Private home prices inch towards new peak after 3.4% jump in Q2

Private home prices inch towards new peak after 3.4% jump in Q2

Private home prices rose to its highest point in four years in the April to June quarter as transactions and new launches increased and liquidity from en bloc sales flowed into the market, with analysts predicting that prices could recover to 2013 peak levels soon.

The price index for private residential property rose by 3.4 per cent to 149 points in the second quarter, extending a 3.9 per cent increase in the previous quarter, according to flash estimates released by the Urban Redevelopment Authority (URA) on Monday (Jul 2).

This represents the fourth consecutive quarter of increase. The price index is also at its highest level since the second quarter of 2014, when the index was at 149.7 points.

With more buyers entering the market and current home values about 3.6 per cent down from the 154.6-point peak in the third quarter of 2013, prices could soon reach another high.

“The sentiment is inching us towards another peak,” said Ms Christine Li, senior director of research at Cushman & Wakefield Singapore. “Singapore property prices are likely to recover to the 2013 peak levels in one or two quarters,” she added.

“MARKET ON UPSWING TREND”: ANALYSTS

One of the factors contributing to the uptick is the large number of en bloc sales seen in the last year, said Ms Li.

“The strong recovery in the residential prices could be attributed to the strong liquidity in the market, as money has been returned to the owners who have participated in the successful collective sales. The recycling of capital is pushing up the prices now,” she said.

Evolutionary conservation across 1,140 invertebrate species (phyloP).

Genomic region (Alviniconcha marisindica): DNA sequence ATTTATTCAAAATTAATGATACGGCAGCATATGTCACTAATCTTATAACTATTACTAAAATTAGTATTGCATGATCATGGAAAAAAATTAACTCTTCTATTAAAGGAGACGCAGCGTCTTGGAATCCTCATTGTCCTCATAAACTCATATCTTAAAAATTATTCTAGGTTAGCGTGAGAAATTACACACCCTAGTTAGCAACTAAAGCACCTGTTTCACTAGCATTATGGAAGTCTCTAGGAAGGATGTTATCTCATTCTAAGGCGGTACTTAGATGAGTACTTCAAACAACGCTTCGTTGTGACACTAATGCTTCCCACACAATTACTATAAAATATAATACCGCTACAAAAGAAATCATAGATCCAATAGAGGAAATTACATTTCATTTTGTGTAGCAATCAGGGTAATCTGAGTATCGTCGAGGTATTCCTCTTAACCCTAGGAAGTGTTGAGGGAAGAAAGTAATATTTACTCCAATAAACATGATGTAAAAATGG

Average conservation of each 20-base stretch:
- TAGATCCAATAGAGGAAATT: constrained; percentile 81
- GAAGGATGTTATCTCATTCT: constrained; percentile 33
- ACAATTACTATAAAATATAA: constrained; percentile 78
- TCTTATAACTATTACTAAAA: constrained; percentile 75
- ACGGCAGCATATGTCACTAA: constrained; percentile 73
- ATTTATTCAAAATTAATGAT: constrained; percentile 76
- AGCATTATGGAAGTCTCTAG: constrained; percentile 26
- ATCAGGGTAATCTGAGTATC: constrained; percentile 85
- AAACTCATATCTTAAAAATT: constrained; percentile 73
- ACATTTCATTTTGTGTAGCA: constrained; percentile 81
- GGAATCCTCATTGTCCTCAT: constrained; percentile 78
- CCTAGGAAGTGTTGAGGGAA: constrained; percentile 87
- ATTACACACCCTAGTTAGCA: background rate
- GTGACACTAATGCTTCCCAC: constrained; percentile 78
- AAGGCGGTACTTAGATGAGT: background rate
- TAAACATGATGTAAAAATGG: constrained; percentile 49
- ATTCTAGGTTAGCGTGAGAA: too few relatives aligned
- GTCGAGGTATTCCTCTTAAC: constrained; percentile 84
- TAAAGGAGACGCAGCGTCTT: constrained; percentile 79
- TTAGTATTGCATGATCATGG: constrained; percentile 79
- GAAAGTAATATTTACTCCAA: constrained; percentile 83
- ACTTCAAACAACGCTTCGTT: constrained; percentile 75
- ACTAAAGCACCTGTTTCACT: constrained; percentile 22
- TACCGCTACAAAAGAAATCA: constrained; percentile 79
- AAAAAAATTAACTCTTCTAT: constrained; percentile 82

Property agency OrangeTee & Tie noted that compared to the same period a year ago, private home prices are up 9.1 per cent – the highest year-on-year increase since 2011.

“With many new launches in the pipeline, we expect private home prices to continue to trend upwards for all market segments for the next quarter, especially since many projects may be launching at new benchmark prices owing to the higher land costs,” head of research and consultancy Christine Sun said.

Ms Tricia Song, head of research for Singapore at Colliers International, is forecasting that the second half of the year could see a further 4 to 5 per cent increase in prices. Colliers has upgraded its forecast for the entire year to 12 per cent from 8 per cent.

ERA’s Key Executive Officer Eugene Lim said: “Market sentiment is still very positive, and this signals that the market is on an upswing trend.

“We see increasingly more buyers who are buying now for fear of further price increases going forward. Sellers have also taken the opportunity to revise their asking prices upwards.”

Mr Lim noted that except for the shorter holding period of three years for the Seller’s Stamp Duty, other property cooling measures remain unchanged.

With the buoyant market, it is likely that the Government will keep the measures in place, he said.

“(The Government) has shown that it will intervene if necessary to cool the market, and the possibility remains that it may do so in the future, should price increases be excessive and we see the onset of property speculation.”

In terms of location, prices of non-landed private residential properties rose by 1.4 per cent in the Core Central Region (CCR), 5.7 per cent in the Rest of Central Region (RCR) and 2.9 per cent in the Outside Central Region (OCR) on a quarterly basis.

The flash estimates are compiled based on transaction prices given in contracts submitted for stamp duty payment and data on units sold by developers up until mid-June. The final statistics will be released on Jul 27.

Source: Channel NewsAsia – 2 Jul 2018

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